By Jeannette Gartner
As summer approaches, I’m reminded that green is the color of my heart, or New Jersey, or something . . . but not my yard. The only green around me is the envy I have for people who have green thumbs. Frankly, I never met a plant I couldn’t kill, whether it’s in the yard or house.
The decision about whether to have a house plant or not is not to be considered lightly. As with all living things, there is a certain amount of RESPONSIBILITY involved. One must take into consideration one’s ability to water and even feed when necessary.
In most cases, unless I really got carried away, the decision to have a house plant did not rest on my shoulders. Usually it was foisted upon me with utter disdain for my wishes by someone who thinks a house plant is the ultimate gift – or who wants to take the EASY WAY OUT and not have to consider that what I really want is a trip to Hawaii. I remember the first house plant given to me . . .
“Uh, what’s this?” I ask, suspiciously.
“It’s a house plant,” Green Thumb says, scathingly.
“Is it alive?”
“Of course it’s alive!”
“But what do I do with it?”
“Just enjoy it.”
Right away I’m in trouble. I have visions of having to spend hours throwing a ball to it or having it crawl into my lap for some petting. Even worse would be playing midwife when it is having little plants.
“What does it do?” I ask with trepidation.
“It doesn’t do anything. You just set it on a table or hang it from the ceiling,” (Ow! That hurts!), “somewhere and enjoy looking at it . . .”
Well, now, that doesn’t seem too hard. This was beginning to sound like something I might be able to handle, although I think one would quickly tire of sitting and staring at a plant. After all, once one has counted all the leaves and admired the different colors of green (and/or brown) involved, what else is there?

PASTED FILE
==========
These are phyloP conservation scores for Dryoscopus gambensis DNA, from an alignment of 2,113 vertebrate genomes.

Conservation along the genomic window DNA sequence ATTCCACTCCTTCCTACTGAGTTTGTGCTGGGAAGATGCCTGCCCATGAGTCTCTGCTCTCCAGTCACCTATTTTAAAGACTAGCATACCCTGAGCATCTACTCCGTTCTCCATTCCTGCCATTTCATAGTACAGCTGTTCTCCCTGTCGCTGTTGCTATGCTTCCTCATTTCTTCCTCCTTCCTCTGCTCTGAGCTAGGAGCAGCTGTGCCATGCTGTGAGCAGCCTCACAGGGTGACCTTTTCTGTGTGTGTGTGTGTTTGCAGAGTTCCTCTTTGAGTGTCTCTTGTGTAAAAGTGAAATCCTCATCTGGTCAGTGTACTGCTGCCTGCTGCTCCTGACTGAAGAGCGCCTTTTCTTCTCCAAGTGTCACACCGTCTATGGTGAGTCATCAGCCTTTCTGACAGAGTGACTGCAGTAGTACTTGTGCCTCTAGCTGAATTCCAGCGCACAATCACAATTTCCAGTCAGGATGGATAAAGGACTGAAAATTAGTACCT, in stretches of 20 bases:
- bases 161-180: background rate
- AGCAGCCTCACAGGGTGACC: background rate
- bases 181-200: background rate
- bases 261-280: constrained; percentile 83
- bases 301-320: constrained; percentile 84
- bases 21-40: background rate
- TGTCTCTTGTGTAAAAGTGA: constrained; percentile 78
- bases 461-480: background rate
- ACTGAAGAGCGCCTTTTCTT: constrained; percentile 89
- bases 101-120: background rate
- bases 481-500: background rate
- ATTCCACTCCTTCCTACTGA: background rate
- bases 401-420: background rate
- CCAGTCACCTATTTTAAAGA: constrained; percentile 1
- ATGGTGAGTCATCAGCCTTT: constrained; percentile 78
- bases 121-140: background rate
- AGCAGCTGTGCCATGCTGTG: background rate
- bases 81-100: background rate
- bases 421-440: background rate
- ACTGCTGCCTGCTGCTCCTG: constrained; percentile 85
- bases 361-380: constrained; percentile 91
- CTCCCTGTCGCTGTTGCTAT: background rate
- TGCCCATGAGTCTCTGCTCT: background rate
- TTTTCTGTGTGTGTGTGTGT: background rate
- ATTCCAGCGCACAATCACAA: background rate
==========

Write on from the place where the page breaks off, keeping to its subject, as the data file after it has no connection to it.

“. . . and water it about once a week,” continues Green Thumb.
Uh-oh. I knew there must be a catch somewhere. But, still, that might not be beyond my mental capacities. If I can remember to water it . . .
“Is that all?” I asked, feeling more confident.
“You should feed it occasionally,” Green Thumb advised.
Feed it? Feed it what? How about leftovers? Or does it have expensive tastes – like caviar? Do I have to cut up the food? And how often is occasionally? Once a month, a year, what? I am beginning to fear I am in over my head.
“And, you ought to talk to it once in a while,” said Green Thumb.
That tears it! Really, what in the world do I have in common with a plant? What would we talk about? Besides, with three boys, and three animals as permanent/periodic residents, plus all the friends and animals coming and going, there is enough talking going on – to say nothing of the grandkids who talk incessantly when they’re around. There are also televisions, radios, and stereos, and if the plant wants to eavesdrop, it’s okay with me, but I’m not talking to it.
In the first place, I’d feel like an idiot if anyone heard me. I mean, really, I already suspect that the little men in white coats are lurking just around the corner, hoping to catch me doing something, so there’s no way I’ll take a chance by talking to a plant!
Besides, I just can’t picture myself saying things like, “Okay, pick up those leaves. Don’t slouch! Sit up straight. Drink all your water!”